Posted by: nflanders | May 18, 2008

Ned the Non-Mormon

That sounds weird to me, but it’s true. Since February I’ve been a non-member and didn’t even know it. I’ve even got proof:

Certificate of non-Mormonness

How does it feel to resign? I don’t feel any different. Maybe a little more relaxed knowing that the next knock on the door could just as likely be Jehovah’s Witnesses as Mormon missionaries, but that home teachers will never visit me again. I don’t have a community I belong to, but I never really had one to start with, so that’s nothing new.

I feel content knowing that I am no longer implicated when the Church makes some dumb-ass announcement on gay marriage or sues Wikileaks for posting the Church Handbook of Instructions. I am no longer a member of an organization that prescribes “Church discipline” for single women who are artificially inseminated.

In short, I feel at peace with myself and the world. I guess it’s too bad I lost the Holy Ghost.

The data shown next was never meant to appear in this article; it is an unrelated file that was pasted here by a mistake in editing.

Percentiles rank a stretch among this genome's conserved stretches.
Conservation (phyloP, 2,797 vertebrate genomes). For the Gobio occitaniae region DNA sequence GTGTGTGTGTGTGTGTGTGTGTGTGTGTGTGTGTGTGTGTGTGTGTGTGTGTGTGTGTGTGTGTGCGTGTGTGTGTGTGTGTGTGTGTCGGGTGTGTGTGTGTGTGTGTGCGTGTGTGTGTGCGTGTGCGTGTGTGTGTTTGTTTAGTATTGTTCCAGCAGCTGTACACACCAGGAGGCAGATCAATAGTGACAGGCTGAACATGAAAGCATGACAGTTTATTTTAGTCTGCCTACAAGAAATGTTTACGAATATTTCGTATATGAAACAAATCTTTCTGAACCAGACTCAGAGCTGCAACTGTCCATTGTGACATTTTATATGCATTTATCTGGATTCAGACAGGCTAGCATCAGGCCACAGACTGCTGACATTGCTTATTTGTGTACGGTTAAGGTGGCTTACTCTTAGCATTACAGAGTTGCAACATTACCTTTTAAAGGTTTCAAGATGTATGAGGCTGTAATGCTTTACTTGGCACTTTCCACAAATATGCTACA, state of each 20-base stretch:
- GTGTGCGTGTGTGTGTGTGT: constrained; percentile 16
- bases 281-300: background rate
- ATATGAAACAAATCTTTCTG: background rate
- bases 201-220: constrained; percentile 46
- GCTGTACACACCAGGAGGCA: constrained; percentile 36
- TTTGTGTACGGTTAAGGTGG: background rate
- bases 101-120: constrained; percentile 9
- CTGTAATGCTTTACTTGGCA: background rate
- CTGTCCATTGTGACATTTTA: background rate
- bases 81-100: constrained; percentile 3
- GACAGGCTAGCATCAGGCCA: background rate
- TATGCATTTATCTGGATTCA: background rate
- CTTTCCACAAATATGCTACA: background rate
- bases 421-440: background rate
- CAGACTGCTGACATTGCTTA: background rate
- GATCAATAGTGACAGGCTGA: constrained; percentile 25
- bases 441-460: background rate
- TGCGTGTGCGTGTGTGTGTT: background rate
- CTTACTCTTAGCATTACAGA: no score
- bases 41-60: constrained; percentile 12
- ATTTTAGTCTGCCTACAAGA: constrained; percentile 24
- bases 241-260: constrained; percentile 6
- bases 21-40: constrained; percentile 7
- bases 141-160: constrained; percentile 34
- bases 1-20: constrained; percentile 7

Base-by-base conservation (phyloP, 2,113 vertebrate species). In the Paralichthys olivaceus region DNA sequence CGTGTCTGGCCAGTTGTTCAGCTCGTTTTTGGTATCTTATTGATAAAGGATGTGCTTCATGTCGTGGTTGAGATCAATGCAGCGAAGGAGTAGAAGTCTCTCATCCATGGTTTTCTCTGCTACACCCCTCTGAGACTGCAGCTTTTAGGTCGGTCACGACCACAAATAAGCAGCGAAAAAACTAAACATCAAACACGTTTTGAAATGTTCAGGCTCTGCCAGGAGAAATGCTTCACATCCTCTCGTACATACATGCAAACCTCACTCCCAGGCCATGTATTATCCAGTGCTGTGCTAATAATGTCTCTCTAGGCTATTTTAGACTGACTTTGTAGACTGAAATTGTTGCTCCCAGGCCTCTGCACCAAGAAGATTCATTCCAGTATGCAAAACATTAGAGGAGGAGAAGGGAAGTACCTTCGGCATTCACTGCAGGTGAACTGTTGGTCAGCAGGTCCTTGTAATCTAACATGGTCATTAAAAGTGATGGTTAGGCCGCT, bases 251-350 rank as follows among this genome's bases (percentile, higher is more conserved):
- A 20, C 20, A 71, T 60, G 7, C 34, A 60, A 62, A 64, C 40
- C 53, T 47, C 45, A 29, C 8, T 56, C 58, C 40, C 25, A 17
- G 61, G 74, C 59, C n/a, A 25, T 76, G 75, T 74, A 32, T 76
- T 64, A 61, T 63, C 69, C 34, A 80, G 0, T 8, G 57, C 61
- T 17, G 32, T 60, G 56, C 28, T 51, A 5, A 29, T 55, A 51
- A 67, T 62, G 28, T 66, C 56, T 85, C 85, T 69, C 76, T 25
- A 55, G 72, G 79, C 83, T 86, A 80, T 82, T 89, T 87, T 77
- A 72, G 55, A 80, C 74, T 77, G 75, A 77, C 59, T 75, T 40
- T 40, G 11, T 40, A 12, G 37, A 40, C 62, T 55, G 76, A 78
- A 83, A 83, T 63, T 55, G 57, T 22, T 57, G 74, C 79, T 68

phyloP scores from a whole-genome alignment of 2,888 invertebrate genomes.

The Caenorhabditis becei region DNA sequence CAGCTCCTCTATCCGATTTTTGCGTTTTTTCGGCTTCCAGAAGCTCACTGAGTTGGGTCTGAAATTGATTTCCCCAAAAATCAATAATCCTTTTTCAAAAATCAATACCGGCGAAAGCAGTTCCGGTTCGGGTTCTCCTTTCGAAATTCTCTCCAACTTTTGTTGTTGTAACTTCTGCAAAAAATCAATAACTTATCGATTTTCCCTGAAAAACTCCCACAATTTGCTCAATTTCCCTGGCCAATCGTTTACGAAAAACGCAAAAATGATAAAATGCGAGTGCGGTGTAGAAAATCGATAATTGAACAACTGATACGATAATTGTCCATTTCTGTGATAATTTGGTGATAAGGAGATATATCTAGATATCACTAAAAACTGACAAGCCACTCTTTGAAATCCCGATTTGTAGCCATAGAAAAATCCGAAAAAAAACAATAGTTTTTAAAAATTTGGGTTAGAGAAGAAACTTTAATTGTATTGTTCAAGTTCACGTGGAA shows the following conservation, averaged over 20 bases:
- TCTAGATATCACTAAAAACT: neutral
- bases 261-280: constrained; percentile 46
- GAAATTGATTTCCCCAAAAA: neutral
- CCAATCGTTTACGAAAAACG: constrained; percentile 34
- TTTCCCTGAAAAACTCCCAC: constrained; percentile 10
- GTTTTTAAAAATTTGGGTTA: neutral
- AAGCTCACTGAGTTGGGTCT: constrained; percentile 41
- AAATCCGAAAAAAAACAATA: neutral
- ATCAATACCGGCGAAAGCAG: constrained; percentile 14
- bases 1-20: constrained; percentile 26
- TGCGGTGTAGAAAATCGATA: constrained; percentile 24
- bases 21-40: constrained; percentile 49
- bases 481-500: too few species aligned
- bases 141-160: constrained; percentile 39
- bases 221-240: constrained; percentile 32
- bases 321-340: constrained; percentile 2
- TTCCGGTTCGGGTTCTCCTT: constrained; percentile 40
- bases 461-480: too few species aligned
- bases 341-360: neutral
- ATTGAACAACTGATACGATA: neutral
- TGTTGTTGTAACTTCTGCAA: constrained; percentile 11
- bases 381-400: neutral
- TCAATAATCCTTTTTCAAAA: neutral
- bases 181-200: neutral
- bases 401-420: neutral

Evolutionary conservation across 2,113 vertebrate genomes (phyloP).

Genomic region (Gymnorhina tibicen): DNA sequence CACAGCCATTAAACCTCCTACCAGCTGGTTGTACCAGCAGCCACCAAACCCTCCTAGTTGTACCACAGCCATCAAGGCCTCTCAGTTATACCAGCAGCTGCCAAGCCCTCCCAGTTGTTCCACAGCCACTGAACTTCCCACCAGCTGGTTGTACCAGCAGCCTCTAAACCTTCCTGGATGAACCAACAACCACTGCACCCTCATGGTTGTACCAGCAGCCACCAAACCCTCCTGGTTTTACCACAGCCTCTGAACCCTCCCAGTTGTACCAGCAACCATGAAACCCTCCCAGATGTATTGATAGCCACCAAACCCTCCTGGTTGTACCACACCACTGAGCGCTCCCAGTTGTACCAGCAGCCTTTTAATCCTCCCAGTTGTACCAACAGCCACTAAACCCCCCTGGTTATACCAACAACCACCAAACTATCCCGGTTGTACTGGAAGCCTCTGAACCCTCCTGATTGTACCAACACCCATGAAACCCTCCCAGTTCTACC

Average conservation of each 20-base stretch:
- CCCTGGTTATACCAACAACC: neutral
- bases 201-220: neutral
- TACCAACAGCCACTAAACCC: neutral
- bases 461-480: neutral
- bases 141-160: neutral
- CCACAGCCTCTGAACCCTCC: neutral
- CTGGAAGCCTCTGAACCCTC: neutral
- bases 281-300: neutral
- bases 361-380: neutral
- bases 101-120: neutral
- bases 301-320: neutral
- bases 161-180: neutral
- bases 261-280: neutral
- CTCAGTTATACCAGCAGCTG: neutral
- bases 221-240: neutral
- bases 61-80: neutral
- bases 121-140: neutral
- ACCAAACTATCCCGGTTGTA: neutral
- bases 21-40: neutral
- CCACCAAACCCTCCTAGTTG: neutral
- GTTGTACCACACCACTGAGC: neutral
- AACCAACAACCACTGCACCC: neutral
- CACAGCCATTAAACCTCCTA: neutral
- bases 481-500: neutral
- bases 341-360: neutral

I prefer to think of myself as a non-Mormon, if only because “ex-Mormon” has been freighted with so much baggage. But I am that too. Ned the ex-Mormon. That has a nice ring to it.

I haven’t told my parents or family, nor do I plan to. We don’t talk about religion or politics and that’s the way we like it. If at their next tithing settlement, my record shows up all blanked out, so be it. I’m not ashamed of my decision or scared to tell them. I just know that they’d prefer to think of me as inactive, so I’m not going to deliberately stir up trouble. But really, I’m over thirty, I think they should be able to handle it fine.

I feel at peace knowing that my temple work can’t be performed vicariously after my death without permission of the First Presidency. I can’t erase the mark Mormonism left on me, but I am not defined by it. It may give me something to talk about or bond over with friends on the internet, but it’s no more a part of my life than the boy scouts. I always thought their uniforms were lame too.



  1. Damn you’re lucky. I got a letter from the same guy and he told me that I had to go through my bishop (which I already did!). What did you do differently?